Peer mentoring effective at boosting numeracy skills

by Lucy Anderson, Programme and Partnerships Officer at Franklin Scholars

We know that the transition from primary to secondary education is a crucial time in the education journey and the success of this transition is a strong predictor of future success. Unfortunately, approximately 37% of pupils in the UK make no progress or regress in Maths in Year 7 (Barmby, 2017). However, we also know that peer mentoring is a reliable way to build skills and raise Maths attainment, for both the mentor and mentee. At Franklin Scholars, our older cohort of students (typically in Year 10) support a younger student (typically in Year 7) over the course of an academic year. They deliver weekly sessions, involving group activities, 1:1 numeracy tutoring and 1:1 coaching. Through this they develop a sense of purpose, self-worth and responsibility, whilst developing their own numeracy skills.

“The introduction of peer tutoring has a positive impact on learning – approx. five months additional progress.” Education Endowment Foundation (2018)

The results of our numeracy pilot in 2018 indicated that Franklin Scholars has a marked impact on students’ numeracy attainment, as we found that a greater proportion of Junior Scholars (Y7s) made expected progress in Maths and Franklin Scholars (Y10s) saw a significant jump in their predicted GCSE grade in comparison with their peers. This was especially true for students eligible for Pupil Premium students in both years.

“They seem less bored by maths. At the start, my mentee didn’t want to do anything at all. He just wanted to doodle, but now he’s actually engrossed by his learning.” – Franklin Scholar, Mounts Bay Academy

Following the success of our pilot, we have continued to develop and scale our numeracy programme to support growing numbers of pupils with their numeracy skills across the UK. If your school would like to get involved in the programme please visit our website to find out more.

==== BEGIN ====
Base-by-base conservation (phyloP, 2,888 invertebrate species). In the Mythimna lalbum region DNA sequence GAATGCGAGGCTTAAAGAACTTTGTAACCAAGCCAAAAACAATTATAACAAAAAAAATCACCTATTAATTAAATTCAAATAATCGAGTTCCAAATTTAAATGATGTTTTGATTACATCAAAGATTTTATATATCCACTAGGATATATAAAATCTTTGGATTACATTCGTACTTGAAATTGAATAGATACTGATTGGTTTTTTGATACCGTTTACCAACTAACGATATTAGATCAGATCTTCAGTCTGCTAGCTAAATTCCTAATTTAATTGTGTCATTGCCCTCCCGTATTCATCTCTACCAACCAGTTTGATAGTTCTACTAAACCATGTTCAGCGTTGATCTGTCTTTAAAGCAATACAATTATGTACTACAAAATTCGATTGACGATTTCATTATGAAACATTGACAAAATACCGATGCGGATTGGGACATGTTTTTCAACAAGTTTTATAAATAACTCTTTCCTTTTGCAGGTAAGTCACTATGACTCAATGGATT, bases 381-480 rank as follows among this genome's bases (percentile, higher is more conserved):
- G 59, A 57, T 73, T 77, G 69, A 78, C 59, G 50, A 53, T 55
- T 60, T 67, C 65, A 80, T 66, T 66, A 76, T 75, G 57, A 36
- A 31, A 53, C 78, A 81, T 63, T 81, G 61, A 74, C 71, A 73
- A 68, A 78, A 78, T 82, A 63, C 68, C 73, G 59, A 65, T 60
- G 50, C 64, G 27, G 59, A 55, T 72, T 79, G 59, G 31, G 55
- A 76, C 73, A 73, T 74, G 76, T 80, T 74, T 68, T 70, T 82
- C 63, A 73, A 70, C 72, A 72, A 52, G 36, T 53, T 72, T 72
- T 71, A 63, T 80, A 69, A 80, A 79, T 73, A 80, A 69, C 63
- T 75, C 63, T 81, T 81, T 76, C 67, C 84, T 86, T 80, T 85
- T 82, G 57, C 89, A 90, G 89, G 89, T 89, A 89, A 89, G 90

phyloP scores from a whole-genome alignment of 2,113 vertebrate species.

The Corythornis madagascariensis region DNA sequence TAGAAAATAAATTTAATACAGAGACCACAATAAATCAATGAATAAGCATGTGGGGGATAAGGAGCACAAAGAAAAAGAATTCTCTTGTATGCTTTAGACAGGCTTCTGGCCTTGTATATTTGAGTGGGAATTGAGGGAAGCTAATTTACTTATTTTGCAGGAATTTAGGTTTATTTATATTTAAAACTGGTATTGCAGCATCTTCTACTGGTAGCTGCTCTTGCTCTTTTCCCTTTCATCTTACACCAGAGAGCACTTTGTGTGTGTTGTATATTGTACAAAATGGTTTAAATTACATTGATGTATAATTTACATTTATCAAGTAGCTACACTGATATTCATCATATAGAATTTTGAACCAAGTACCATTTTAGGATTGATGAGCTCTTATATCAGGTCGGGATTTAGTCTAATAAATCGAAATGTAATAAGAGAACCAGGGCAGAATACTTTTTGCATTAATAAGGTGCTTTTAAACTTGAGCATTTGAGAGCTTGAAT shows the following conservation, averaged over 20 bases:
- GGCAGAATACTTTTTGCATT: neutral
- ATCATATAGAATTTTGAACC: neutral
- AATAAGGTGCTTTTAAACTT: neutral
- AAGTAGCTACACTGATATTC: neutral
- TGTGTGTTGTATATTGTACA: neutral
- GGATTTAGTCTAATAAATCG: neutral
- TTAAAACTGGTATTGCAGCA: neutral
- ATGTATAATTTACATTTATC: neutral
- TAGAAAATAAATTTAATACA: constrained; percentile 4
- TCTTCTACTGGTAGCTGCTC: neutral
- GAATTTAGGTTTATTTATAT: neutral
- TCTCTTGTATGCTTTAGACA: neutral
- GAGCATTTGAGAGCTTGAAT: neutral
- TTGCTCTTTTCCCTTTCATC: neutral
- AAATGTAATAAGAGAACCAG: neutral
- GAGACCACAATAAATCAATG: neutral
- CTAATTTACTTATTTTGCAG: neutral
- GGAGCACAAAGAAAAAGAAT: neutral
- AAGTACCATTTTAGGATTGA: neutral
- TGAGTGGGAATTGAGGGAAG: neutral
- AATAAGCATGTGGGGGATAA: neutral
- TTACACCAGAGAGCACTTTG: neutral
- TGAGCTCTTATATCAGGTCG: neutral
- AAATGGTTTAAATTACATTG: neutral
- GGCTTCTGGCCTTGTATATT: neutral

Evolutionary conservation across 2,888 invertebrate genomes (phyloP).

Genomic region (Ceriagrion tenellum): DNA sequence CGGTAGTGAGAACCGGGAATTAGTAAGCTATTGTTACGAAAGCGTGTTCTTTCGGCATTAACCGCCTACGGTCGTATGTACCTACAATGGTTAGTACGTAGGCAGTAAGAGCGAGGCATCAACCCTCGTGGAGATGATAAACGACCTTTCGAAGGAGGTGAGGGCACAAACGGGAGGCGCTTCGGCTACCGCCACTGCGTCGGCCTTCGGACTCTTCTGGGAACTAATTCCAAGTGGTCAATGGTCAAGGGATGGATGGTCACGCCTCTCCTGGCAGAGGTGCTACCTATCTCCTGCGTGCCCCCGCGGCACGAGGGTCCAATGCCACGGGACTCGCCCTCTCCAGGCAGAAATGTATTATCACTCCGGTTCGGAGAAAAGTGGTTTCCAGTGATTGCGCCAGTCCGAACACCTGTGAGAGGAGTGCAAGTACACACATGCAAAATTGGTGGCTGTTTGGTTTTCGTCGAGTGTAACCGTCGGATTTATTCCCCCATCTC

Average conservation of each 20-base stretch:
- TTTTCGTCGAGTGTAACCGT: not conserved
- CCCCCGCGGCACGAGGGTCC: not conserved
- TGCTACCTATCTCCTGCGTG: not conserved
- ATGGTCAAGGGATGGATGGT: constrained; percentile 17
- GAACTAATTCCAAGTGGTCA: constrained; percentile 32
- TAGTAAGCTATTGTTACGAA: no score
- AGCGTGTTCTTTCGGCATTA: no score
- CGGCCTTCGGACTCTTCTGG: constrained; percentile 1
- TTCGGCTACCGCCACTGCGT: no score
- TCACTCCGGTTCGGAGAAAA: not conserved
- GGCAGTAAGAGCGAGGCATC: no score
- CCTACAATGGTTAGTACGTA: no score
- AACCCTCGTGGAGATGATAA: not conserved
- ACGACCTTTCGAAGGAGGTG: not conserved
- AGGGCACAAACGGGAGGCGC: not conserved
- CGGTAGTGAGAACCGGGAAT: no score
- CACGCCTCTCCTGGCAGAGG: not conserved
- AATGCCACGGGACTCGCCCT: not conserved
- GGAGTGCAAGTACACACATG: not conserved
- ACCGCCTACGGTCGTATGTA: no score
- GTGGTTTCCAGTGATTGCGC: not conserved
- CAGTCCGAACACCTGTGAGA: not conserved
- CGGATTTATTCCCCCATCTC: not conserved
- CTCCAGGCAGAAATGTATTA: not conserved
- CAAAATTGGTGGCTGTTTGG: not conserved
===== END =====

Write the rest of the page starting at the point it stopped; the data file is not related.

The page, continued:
It is not just older pupils who can effectively support younger students in this way. With the right resources, parents can effectively reinforce their child’s Maths learning and facilitate fun and informative sessions. So, to celebrate Maths Week London, Franklin Scholars would like to invite parents to deliver a short tutoring session, using our resources. Work through the three talk tasks, using the prompt questions at the bottom of each card to further your child’s thinking and reasoning.

Here are our top tips for supporting and praising your child:

  • Focus on the effort that went into a task, and what happened as a result. Achieving is important, but the process of working hard and developing matters just as much. Say, “Well done, you tried very hard on that task. You’ve definitely gotten better as a result.”
  • Appreciate the power of ‘yet’. Remind your child that just because they don’t feel they are good at something now, doesn’t mean they won’t improve in the future. “I don’t know how to do long division, yet.”
  • Be specific with your praise. Say, “She’s good at Maths because she practises her addition at home every evening”, instead of, “She’s really clever.”

We would love to hear of your experience using the talk tasks, so tweet us your pictures and comments @FranklinScholar.

Our numeracy peer mentoring has been subsidised this year by Maths Mission, a partnership set up by Tata and Nesta in 2017 aiming to find innovative ways to increase young people’s interest in maths, and improve their maths and collaborative problem-solving skills.